How brain research might affect instruction

“Even though we don’t know squat about how the brain works, we’re actually not clueless,” he said.

At its basic level, the brain is designed to solve problems, for survival, in an outdoor setting with unstable meteorological conditions and in near-constant motion.

“If you wanted to design a learning environment that was directly opposed to what the brain is designed to do…” Medina said, to much audience laughter.

Medina’s talk focused on the fourth brain rule found in his book: every brain is wired differently from every other brain and learns in ways unique to that wiring. He likened brain wiring to a system of roads, beginning with an interstate highway system and delving into a state highway system, city roads, and boulevards and alleyways.

For more information on brain research and education, see:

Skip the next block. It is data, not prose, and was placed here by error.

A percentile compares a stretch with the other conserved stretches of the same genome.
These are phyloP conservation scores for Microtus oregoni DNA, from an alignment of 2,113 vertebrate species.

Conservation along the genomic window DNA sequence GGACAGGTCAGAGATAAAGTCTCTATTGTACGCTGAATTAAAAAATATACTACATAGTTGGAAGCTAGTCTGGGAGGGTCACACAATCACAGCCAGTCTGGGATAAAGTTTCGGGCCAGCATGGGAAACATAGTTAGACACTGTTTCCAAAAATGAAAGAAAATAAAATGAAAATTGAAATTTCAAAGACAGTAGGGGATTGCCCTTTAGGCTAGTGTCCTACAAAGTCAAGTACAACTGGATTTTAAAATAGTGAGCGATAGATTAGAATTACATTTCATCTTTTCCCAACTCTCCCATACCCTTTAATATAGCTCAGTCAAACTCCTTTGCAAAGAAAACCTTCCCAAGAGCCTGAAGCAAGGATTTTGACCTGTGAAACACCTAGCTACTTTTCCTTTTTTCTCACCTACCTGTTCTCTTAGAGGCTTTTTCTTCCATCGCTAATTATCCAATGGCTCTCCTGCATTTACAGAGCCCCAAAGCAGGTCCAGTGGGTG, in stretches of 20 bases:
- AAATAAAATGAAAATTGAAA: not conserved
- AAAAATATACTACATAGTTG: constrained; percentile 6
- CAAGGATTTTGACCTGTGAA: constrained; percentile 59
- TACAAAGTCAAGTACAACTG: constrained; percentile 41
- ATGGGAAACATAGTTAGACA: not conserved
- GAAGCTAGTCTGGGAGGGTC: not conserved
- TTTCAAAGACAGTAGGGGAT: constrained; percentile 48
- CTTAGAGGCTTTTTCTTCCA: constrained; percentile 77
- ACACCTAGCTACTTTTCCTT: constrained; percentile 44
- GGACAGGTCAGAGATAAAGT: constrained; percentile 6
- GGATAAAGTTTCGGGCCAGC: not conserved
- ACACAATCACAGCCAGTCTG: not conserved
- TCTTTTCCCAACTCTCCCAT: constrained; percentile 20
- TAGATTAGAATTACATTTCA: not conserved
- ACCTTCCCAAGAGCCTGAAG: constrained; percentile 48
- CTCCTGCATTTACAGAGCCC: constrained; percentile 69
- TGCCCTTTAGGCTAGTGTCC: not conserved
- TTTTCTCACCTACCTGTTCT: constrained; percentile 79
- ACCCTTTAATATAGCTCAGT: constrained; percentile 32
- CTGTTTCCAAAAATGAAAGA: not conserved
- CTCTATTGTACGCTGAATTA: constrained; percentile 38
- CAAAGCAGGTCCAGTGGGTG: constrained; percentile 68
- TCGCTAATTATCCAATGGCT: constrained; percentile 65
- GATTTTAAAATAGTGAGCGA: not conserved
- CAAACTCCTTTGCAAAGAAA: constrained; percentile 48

The Science of Learning: How Current Brain Research Can Improve Education

At the interstate level, all brains are wired identically. At the state level, brains are pretty similar. Massive differences appear at the boulevard and alleyway level—and of course, all of human learning occurs in the boulevards and alleyways, he said.

The boulevard and alleyway level operates on two notions: learners create a database of learning and facts and memorize that database, but then as soon as they memorize that database, they must be able to improvise off of it.

“Any educational environment that only emphasizes one or the other is failing the human brain,” Medina said. He told a story in which a school superintendent asked him if there might be a way to develop a cognitive neuroscience tool to prescreen an applicant pool for teacher competency.

Laura Ascione

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